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J Trauma Inj : Journal of Trauma and Injury


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Jihun Gwak 3 Articles
Rectal Injury Associated with Pelvic Fracture
Jihun Gwak, Min A Lee, Byungchul Yu, Kang Kook Choi
J Trauma Inj. 2016;29(4):201-203.   Published online December 31, 2016
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  • 61 Download
  • 1 Citations
AbstractAbstract PDF
Rectal injury is seen in 1-2% of all pelvic fractures, and lower urinary tract injury occurs in up to 7%. These injuries are rare, but if missed, can lead to a severe septic response. Rectal injury may be suspected by the presence of gross blood on digital rectal examination. However, this classic sign is not always present on physical examination. If an Antero-Posterior Compression type pelvic fracture is seen, we should consider the possibility of rectal and lower urinary tract injury. It is important to define the anatomic location of the rectal injury as it relates to the peritoneal reflection. Trauma to the intraperitoneal rectum should be managed as a colonic injury. Extraperitoneal rectal injury should be managed with fecal diversion regardless of primary repair. We present the case of a 46-year-old man who was referred to our hospital following a major trauma to the pelvis in a pedestrian accident.


Citations to this article as recorded by  
  • Rectal Perforation Associated with a Pelvic Fracture Managed with Lateral Caudal Axial Pattern Flap Surgery Using the Tail to Skin Defect in a Mixed-Breed Dog
    Jongjin Lee, Jinsu Kang, Namsoo Kim, Suyoung Heo
    Journal of Veterinary Clinics.2021; 38(5): 240.     CrossRef
Enteroatmospheric Fistula Associated with Open Abdomen
Jihun Gwak, Min A Lee, Dae Sung Ma, Kang Kook Choi
J Trauma Inj. 2016;29(4):195-200.   Published online December 31, 2016
  • 2,242 View
  • 17 Download
AbstractAbstract PDF
Enteroatmospheric fistula (EAF) is one of the most devastating complications in patients with an open abdomen and has associated morbidity and mortality rates. No gold standard therapy has been established for the treatment of EAF, and thus, treatment decision making is dependent on the experience of medical staff. Nevertheless, treatment involves the following; 1) sepsis must be managed, 2) sufficient nutritional support must be provided, and 3) effluent must be isolated from skin and open viscera. Here the authors present the case of a 29-year-old man who developed enteroatmospheric fistula after damage control laparotomy.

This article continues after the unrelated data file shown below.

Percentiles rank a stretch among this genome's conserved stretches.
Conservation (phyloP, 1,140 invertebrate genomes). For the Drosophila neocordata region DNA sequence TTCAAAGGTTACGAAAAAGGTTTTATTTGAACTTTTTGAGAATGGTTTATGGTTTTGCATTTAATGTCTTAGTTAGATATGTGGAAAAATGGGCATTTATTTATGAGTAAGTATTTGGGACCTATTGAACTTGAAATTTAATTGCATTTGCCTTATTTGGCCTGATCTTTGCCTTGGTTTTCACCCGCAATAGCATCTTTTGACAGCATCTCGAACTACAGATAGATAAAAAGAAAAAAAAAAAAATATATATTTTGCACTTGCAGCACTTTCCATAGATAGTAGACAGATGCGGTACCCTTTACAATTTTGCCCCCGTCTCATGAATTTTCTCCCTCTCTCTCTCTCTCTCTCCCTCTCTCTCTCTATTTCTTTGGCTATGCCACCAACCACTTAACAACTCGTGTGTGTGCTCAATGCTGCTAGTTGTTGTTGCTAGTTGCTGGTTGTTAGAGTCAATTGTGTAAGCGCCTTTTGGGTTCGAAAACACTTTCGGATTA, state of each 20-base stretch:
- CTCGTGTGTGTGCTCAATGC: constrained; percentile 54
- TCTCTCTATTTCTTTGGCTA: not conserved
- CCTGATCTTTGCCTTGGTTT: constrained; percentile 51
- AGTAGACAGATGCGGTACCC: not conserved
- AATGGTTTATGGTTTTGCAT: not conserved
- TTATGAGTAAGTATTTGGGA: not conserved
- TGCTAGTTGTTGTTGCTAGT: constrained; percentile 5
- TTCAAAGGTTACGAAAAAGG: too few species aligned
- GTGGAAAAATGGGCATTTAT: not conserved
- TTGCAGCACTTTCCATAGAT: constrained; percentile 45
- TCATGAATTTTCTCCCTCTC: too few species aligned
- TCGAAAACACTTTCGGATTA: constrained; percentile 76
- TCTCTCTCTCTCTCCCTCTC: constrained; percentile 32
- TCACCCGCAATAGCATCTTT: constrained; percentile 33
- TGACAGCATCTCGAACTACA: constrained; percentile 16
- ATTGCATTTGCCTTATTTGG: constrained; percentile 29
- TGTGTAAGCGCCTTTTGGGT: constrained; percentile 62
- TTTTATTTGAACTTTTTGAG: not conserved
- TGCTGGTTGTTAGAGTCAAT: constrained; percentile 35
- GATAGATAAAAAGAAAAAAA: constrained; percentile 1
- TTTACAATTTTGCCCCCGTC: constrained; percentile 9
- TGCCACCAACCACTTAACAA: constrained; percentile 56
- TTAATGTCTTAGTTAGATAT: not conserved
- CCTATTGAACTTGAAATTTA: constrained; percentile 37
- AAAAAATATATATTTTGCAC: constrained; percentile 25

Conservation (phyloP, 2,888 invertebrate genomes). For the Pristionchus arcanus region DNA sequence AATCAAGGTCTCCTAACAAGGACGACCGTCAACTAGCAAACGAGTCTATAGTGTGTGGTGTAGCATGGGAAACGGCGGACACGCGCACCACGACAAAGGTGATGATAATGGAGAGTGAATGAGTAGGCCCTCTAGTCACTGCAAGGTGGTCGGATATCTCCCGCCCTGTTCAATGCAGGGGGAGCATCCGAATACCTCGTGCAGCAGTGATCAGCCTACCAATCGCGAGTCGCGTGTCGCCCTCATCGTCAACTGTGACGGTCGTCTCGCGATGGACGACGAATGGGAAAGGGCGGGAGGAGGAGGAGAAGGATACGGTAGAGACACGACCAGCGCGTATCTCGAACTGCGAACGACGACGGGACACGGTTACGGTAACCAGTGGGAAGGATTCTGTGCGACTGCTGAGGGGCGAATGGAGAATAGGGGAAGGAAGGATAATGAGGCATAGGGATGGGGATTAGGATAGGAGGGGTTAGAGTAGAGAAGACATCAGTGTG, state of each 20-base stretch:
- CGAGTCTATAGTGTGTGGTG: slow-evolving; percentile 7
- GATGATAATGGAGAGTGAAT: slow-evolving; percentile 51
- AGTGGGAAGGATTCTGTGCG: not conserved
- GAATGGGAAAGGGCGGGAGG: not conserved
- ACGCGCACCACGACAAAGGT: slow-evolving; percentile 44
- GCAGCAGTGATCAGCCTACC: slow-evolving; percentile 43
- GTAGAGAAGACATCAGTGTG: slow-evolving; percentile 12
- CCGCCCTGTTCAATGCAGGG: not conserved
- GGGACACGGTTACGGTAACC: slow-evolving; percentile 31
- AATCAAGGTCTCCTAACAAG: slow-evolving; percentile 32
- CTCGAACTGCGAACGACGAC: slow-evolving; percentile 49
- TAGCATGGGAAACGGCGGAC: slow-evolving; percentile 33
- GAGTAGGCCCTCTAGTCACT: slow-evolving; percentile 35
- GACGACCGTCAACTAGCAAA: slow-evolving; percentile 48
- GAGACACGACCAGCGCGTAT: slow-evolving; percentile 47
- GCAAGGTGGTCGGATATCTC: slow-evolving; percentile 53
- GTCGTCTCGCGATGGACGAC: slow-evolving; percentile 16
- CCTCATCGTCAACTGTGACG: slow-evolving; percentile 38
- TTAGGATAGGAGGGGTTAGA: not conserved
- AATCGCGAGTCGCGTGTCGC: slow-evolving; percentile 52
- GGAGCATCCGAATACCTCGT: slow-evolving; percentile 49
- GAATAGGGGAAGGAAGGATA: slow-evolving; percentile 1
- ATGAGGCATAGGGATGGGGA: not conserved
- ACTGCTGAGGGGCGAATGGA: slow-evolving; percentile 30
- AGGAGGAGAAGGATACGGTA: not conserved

Blush on Computed Tomography and Transcatheter Arterial Embolization in Pelvic Fracture
Jihun Gwak, Yong Cheol Yoon, Min A Lee, Byungchul Yu, Myung Jin Jang, Kang Kook Choi
J Trauma Inj. 2016;29(4):161-166.   Published online December 31, 2016
  • 2,431 View
  • 12 Download
AbstractAbstract PDF
Bleeding is the primary cause of death after severe pelvic fracture. Transcatheter arterial embolization (TAE) is the mainstay of treatment for arterial bleeding. This study aimed to determine the frequency of bleeding by angiography of blush-positive pelvic fractures on computed tomography (CT) images. The bleeding arteries that were involved were investigated by pelvic angiography.
This retrospective cohort study evaluated 83 pelvic fracture patients who were treated in the intensive care unit of the author's trauma center between January 01, 2013 and April 30, 2015.
Overall mortality was 9 of 83 patients (10.8%). Blush was observed in 37 patients; blush-positive patients had significantly higher mortality (24.3%) than blush-negative patients (0%). Twenty-four of the 83 patients (28.9%) underwent pelvic angiography. Bleeding was showed in 22 of 24 patients in pelvic angiography. TAE was successfully performed in 21 (95.5%) of the bleeding 22 patients. Angiography was performed in 23 of 37 blush-positive patients, and arterial bleeding was identified in 21 (91.3%). A total 33 bleeding arteries were identified in 22 angiography-positive patients. The most frequent origin of bleeding was internal iliac artery (69.7%) followed by the external iliac artery (18.2%) and lumbar arteries (12.1%).
The vascular blush observed in CT scans indicates sites of ongoing bleeding in pelvic angiography. TAE is an excellent therapeutic option for arterial bleeding and has a high success rate with few complications.

J Trauma Inj : Journal of Trauma and Injury